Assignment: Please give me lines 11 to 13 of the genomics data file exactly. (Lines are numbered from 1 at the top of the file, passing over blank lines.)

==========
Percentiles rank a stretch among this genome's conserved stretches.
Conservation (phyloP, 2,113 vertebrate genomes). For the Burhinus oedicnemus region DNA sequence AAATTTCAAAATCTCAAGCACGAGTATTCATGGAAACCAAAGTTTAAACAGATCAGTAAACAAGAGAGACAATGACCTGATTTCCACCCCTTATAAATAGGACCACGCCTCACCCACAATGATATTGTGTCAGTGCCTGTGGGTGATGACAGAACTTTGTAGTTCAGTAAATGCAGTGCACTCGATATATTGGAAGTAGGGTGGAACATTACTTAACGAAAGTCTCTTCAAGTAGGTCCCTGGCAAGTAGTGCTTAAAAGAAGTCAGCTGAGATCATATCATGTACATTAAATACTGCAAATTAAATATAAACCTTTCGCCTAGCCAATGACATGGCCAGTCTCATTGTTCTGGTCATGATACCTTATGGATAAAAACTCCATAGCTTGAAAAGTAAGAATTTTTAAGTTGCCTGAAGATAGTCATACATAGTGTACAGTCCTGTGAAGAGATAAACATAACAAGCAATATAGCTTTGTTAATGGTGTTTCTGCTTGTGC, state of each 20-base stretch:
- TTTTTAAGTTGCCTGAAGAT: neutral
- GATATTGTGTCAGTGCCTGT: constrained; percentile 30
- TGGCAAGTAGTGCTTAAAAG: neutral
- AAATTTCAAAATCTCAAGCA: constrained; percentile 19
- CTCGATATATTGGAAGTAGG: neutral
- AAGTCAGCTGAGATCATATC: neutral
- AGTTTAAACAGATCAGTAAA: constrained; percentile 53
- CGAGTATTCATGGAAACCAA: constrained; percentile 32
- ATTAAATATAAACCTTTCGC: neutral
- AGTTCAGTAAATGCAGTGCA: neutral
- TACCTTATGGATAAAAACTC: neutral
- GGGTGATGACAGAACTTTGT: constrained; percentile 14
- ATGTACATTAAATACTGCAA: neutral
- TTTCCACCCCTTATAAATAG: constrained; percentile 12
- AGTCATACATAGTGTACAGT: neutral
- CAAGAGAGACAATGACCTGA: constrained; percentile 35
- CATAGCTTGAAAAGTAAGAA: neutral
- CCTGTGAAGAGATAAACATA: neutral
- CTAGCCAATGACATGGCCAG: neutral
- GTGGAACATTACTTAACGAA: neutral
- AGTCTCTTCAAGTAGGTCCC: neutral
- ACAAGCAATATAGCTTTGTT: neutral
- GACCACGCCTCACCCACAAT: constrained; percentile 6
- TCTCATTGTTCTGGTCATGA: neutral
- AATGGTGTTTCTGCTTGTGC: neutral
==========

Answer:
- ATTAAATATAAACCTTTCGC: neutral
- AGTTCAGTAAATGCAGTGCA: neutral
- TACCTTATGGATAAAAACTC: neutral